Why India Objects To China’s One Belt and Road Initiative

India against one belt one road

India against one belt one road

On 14 May China organised the Belt and Road Forum – an important period in the country’s history considering it represents a significant shift in its foreign policy. Through this forum China has signaled its intentions to come out and connect globally. However, the forum was not attended by India, a notable name in this regard considering the fact that it does not always see eye to eye with China. The said event was attended by senior officers and heads of state from around 36 countries but the Ministry of External Affairs, India, had already provided an official statement regarding its presence at the forum on 13 May itself.

Collaboration with Japan

India has now started to collaborate with Japan and build infrastructural projects in locations such as Africa, Iran, Sri Lanka, and Southeast Asia. This has been regarded as a direct response to China’s One Belt One Road (OBOR) programme, which is said to be a huge and ambitious infrastructure-based one that happens to be unilateral in nature. This project aims to connect China to Europe and Africa. Xi Jinping, the President of China, launched the project with a significant amount of fanfare. India has cited security and strategic reasons for its stance vis-à-vis the project.

China trying to woo India

China, meanwhile, seems to be very eager to make India a part of this initiative, and has been trying to persuade its southwestern neighbour from much before the launch event got underway. Both the Chinese Ambassador to India, Luo Zhaohui, and his deputy have been making extra efforts to lure India to be a part of the enterprise. Zhaohui feels that OBOR would provide India and China the ideal opportunity – and some new ones – for cooperating bilaterally. India has however made clear its reservations regarding China-Pakistan Economic Corridor (CPEC), which passes through Pakistan-Occupied Kashmir (POK).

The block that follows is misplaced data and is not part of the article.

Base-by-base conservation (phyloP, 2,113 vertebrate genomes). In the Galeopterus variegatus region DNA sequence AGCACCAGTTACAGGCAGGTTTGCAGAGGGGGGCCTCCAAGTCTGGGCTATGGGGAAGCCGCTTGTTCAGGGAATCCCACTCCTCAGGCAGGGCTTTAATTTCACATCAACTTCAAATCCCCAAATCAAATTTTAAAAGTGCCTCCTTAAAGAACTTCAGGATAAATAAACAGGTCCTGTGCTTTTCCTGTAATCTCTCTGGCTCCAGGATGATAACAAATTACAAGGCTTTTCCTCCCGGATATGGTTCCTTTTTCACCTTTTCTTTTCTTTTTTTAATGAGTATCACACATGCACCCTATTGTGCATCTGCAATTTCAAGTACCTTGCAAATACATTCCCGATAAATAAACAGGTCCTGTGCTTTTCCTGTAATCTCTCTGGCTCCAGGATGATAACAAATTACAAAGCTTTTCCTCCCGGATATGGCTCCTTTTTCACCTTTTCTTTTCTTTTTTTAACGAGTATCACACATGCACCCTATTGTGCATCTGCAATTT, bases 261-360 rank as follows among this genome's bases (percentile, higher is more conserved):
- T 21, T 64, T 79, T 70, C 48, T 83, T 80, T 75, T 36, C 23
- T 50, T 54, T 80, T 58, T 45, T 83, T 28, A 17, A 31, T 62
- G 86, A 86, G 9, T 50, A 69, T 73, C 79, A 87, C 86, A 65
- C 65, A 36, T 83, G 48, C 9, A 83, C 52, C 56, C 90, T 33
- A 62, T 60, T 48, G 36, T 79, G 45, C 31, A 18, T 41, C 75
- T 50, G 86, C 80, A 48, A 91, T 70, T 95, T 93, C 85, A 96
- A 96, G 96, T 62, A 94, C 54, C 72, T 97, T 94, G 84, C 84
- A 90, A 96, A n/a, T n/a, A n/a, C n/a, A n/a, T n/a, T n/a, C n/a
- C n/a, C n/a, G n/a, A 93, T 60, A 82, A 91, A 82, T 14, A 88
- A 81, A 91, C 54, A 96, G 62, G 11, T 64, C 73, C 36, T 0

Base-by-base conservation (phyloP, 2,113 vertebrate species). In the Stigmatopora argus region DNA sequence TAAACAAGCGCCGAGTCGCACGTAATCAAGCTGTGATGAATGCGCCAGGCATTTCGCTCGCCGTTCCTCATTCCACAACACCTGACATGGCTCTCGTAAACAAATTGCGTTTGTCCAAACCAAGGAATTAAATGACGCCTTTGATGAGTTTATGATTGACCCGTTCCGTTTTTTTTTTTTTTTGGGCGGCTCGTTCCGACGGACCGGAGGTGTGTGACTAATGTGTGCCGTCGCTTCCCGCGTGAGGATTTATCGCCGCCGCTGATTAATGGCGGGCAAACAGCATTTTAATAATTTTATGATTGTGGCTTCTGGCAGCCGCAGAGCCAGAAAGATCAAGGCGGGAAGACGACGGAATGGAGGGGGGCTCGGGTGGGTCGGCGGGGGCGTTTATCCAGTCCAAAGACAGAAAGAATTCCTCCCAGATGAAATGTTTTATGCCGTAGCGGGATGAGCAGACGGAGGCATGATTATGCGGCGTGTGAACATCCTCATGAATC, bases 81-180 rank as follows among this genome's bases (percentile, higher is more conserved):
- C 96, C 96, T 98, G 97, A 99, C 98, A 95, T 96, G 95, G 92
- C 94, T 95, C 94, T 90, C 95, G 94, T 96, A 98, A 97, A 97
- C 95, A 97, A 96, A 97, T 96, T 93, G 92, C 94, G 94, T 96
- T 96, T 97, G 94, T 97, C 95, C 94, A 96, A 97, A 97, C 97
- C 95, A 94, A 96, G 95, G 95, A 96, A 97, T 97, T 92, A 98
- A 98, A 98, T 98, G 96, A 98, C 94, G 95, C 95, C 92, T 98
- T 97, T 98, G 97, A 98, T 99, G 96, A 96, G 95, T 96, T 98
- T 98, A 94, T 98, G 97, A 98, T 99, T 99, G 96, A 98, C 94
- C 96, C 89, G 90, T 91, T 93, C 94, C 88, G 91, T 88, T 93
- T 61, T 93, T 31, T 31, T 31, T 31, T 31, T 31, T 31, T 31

Developing roads

India is also planning to develop roads in its neighbouring countries in order to make its position in South Asia stronger than before. With this step it also looks to arrest the growing influence that China has built in the region. National Highways Authority of India (NHAI) is looking to carry out these projects in spite of the fact that it has come up short in meeting these targets at home. It is also looking to generate funds from its overseas projects so that it can finish its projects in India itself. Nitin Gadkari, the Union Transport Minister of India, says that NHAI is getting lots of offers from abroad.

Helping Sri Lanka

Even though India did not participate in OBOR launch event, it had decided to help Sri Lanka pull off successfully its Buddhist International Vesak Day celebrations. The event celebrated on May 11-12 was also attended by Narendra Modi. Vesak Day festivities are organised in order to celebrate the birth, death, and enlightenment of Lord Buddha. During the period the Prime Minister of India visited Colombo apart from Dickoya and Kandy in the Central Province of Sri Lanka. At Kandy, Modi visited the relic named Temple of Tooth, the most important Buddhist artifact in Sri Lanka.